The Moths of Ransom Wood

In 2011, we were approached by the RSPB with a view to their members being allowed to survey Ransom Wood. We thought this was an excellent opportunity to fully understand the flora and forna of Ransom Wood. The RSPB have many members who are interested in birds but also have expert knowledge of insects and reptiles.

Our friends at the RSPB asked permission to hold a series of moth nights on the Park. The first night produced many interesting moths, which are detailed below:

The Green Carpet moth was the most common moth caught in trap 1 with a total of 21. This moth thrives in woodland and heath-land of which we have both. Its bright green colour soon fades to a yellow colour with age.

 

 

 

 

 

 

 

The Small Phoenix again enjoys wood land and open spaces and its larvae feed on willow herbs. You can see them during May and July and then again in August and September.

 

 

 

 

 

 

 

 

The Brimstone moth feeds on hawthorn and blackthorn, both of which are found at Ransom Wood. During the survey only one of these species was found.

The elephant hawk moth is so called because of its resemblance to the trunk of an elephant whilst still in its caterpillar stage. The adult moth is coloured pink and green and drinks nectar from plant such as honeysuckle. Look out for it from May – July. The larvae feed on rosebay willow herb, a common weed / wild flower found on the Park. This moth was spotted near The Willows on the night of the survey. Only one was found!

 

 

 

 

 

 

 

 

 

 

 

 

 

 

 

To see more moths of Ransom Wood click here on the link below.

Moth nights at Ransom Wood

FACTS:

  • Moths and butterflies are inspects
  • They form part a group called Lepidoptera ( it means scaly winged )
  • Each colour and pattern is made up of 1,000’s of tiny scales.
  • There are 2,500 types of moth inBritain
  • Some moths migrate to theUK, others live their whole lives here.
  • Did you know that an average brood of Blue Tits will eat 15,000 caterpillars   (mainly moth)?!!
  • A caterpillar splits and sheds its old skin many times before it reaches its maximum size. This can take weeks or even years!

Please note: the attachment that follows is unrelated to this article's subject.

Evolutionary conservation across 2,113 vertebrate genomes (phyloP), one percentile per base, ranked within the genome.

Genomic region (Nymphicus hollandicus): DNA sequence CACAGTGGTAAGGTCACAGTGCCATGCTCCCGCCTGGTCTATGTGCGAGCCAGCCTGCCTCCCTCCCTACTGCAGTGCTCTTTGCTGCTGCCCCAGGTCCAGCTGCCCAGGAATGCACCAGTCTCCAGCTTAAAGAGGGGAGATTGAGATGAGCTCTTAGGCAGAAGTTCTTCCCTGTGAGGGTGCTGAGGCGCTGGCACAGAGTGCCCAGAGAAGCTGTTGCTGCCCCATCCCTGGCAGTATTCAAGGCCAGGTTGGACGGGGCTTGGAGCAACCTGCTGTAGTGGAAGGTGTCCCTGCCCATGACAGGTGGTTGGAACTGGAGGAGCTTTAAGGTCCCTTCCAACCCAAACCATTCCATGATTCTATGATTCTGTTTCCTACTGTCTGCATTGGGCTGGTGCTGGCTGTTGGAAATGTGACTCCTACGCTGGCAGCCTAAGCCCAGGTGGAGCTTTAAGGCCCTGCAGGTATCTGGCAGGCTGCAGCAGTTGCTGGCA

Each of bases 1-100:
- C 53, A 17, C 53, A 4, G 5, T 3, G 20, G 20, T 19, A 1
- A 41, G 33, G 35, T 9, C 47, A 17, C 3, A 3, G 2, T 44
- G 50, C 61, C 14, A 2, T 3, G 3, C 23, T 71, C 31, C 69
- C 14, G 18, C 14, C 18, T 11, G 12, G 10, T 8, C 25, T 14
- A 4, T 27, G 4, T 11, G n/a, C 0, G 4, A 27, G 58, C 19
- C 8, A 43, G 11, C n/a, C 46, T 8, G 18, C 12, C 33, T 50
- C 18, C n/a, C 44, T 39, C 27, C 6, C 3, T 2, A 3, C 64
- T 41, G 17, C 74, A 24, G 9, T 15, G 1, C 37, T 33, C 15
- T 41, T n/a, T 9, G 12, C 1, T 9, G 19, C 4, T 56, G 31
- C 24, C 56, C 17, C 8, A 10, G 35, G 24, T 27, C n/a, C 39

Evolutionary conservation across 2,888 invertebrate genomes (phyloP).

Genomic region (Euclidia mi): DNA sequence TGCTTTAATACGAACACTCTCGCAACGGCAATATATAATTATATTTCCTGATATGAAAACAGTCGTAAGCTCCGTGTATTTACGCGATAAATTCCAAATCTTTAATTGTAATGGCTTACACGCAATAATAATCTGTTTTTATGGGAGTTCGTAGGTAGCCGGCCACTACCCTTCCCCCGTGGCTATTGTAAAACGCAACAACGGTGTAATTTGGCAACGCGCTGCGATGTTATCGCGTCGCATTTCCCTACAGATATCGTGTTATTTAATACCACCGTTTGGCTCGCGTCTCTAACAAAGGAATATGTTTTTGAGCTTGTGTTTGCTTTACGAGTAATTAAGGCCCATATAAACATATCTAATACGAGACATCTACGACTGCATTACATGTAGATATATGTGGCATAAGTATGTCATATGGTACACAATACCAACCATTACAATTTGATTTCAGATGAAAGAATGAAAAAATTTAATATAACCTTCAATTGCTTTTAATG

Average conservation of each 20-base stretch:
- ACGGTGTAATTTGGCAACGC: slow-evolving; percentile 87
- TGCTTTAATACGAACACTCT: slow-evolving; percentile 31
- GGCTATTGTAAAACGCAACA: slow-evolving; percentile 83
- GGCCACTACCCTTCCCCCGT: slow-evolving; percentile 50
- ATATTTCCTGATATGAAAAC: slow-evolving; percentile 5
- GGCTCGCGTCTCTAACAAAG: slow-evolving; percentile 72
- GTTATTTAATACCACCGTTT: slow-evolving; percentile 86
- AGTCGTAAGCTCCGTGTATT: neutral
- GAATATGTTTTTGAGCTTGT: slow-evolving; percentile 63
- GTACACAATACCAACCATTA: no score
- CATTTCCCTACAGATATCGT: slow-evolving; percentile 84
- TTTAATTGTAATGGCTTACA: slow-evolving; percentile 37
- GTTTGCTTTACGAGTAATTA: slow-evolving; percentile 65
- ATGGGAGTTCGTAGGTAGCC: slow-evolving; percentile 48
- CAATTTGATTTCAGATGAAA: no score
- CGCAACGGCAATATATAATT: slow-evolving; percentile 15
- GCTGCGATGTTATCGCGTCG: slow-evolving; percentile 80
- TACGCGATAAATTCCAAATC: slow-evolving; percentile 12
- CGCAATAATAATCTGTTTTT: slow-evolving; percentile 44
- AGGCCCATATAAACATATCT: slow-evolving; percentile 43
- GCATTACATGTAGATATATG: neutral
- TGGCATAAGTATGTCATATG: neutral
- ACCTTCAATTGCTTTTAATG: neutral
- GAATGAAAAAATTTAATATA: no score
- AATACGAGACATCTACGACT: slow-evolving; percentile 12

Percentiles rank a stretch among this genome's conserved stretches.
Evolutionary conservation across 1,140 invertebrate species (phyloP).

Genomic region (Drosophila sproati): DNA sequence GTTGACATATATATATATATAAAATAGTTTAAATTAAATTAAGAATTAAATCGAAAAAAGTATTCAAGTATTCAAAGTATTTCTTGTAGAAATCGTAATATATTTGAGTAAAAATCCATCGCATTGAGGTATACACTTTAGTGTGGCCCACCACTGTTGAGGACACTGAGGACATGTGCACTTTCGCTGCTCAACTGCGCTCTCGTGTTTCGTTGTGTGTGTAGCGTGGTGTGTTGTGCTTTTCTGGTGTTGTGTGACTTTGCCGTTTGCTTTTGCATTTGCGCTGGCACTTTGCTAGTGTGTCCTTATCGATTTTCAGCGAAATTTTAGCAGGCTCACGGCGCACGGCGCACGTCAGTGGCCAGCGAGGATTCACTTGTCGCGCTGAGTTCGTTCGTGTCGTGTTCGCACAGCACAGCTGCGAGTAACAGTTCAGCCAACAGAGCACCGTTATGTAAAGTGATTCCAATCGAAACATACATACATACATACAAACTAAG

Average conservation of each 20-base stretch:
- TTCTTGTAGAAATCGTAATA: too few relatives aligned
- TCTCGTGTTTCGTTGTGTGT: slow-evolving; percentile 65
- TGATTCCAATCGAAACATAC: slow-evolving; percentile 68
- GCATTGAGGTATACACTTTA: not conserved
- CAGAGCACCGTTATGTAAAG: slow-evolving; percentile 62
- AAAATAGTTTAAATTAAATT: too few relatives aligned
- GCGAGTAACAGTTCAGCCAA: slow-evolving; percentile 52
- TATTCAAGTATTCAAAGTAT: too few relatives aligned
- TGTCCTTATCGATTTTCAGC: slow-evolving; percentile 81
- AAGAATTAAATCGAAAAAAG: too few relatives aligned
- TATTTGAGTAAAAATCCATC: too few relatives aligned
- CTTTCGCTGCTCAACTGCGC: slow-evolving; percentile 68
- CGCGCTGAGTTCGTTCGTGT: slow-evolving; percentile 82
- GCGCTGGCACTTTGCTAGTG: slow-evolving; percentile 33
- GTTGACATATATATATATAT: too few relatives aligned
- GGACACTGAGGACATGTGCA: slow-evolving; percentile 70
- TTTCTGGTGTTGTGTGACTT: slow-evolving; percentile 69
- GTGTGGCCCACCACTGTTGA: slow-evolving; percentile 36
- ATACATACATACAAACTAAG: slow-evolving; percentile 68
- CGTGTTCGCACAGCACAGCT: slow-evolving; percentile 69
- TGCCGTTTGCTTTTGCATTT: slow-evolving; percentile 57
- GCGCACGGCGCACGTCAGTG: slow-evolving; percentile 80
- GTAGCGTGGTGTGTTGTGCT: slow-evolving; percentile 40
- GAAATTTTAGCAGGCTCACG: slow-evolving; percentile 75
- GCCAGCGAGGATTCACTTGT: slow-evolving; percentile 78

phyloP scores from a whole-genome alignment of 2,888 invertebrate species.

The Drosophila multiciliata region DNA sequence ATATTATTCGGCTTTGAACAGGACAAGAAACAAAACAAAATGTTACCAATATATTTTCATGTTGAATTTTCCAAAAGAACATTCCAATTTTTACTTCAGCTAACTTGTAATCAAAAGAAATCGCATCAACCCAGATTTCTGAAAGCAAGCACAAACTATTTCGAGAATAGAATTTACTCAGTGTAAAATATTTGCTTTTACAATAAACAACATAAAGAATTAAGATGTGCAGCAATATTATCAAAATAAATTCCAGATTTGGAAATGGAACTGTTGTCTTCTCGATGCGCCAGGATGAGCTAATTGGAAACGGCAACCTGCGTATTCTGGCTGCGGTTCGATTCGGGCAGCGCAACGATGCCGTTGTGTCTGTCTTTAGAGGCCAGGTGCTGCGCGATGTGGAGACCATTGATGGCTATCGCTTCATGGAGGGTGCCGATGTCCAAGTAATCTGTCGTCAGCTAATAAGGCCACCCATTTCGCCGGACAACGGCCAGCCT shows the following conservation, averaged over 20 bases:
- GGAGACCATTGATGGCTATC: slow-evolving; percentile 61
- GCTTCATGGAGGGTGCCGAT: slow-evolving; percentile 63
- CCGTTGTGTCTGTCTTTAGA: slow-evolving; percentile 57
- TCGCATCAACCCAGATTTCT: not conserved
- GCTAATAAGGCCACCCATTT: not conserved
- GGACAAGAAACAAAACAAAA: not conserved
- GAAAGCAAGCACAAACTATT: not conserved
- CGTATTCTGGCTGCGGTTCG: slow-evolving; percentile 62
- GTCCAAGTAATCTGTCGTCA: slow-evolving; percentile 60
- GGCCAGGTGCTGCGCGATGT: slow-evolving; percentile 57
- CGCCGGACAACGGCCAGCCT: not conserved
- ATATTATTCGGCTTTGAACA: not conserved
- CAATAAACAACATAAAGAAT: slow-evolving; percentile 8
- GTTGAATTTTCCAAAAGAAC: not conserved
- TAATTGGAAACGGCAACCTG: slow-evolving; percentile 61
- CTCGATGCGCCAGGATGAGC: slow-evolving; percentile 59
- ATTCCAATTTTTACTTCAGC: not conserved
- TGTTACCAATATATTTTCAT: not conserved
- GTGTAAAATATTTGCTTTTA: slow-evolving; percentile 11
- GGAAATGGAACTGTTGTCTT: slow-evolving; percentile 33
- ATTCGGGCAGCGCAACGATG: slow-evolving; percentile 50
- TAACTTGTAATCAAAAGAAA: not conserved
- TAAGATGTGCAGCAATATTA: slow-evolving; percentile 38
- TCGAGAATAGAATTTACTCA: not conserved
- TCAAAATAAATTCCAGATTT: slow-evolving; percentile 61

• Some moths emit a squeak to confuse a bats echolocation
  • Other moths have developed ear-like organs to hear the squeaks produced by bats.

Moths not only pollinate flowers but they are vital food for other animals. They are food for spiders, frogs, toads, lizards, shrews, hedgehogs, bats and birds. They have evolved some amazing camouflage in an attempt to avoid being eaten!.

Myths about Moths

  • Moths are not as beautiful as butterflies – Not true.
  • Moths only fly by night – Not true.
  • Moths are furrier and hairier than butterflies. Not true
  • All moths eat your clothes – Not true.

Problems for moths.

Many moth species are in decline including the luxurious sounding “White Ermine” which was spotted by the RSPB on their moth night.

The population of this moth has decreased by 77% since 1968. It is not clear why moth numbers are decreasing as many of the habitats are on the increase. Perhaps it is a sign that there is an effect due to climate change. I know that many people and companies are trying to reduce their carbon footprint which will help.

 

 

 

 

 

 

Helping moths

We should try to reduce pollution in the atmosphere and reduce the amount of pesticides and herbicides we use in gardening. Here at Ransom Wood we have imported lady bird larvae to the Park in an attempt to use “good” pest control. Another good idea is to plant flowers which give a large quantity of nectar. These could include bluebells, clover, forget-me –not, buddleia and lavender.

Caterpillars also need food to be able to thrive. They eat the leaves of native trees like oak, birch and willow. They also eat weeds like brambles, nettles and dandelions so an area left “wild ” in your garden would be beneficial.

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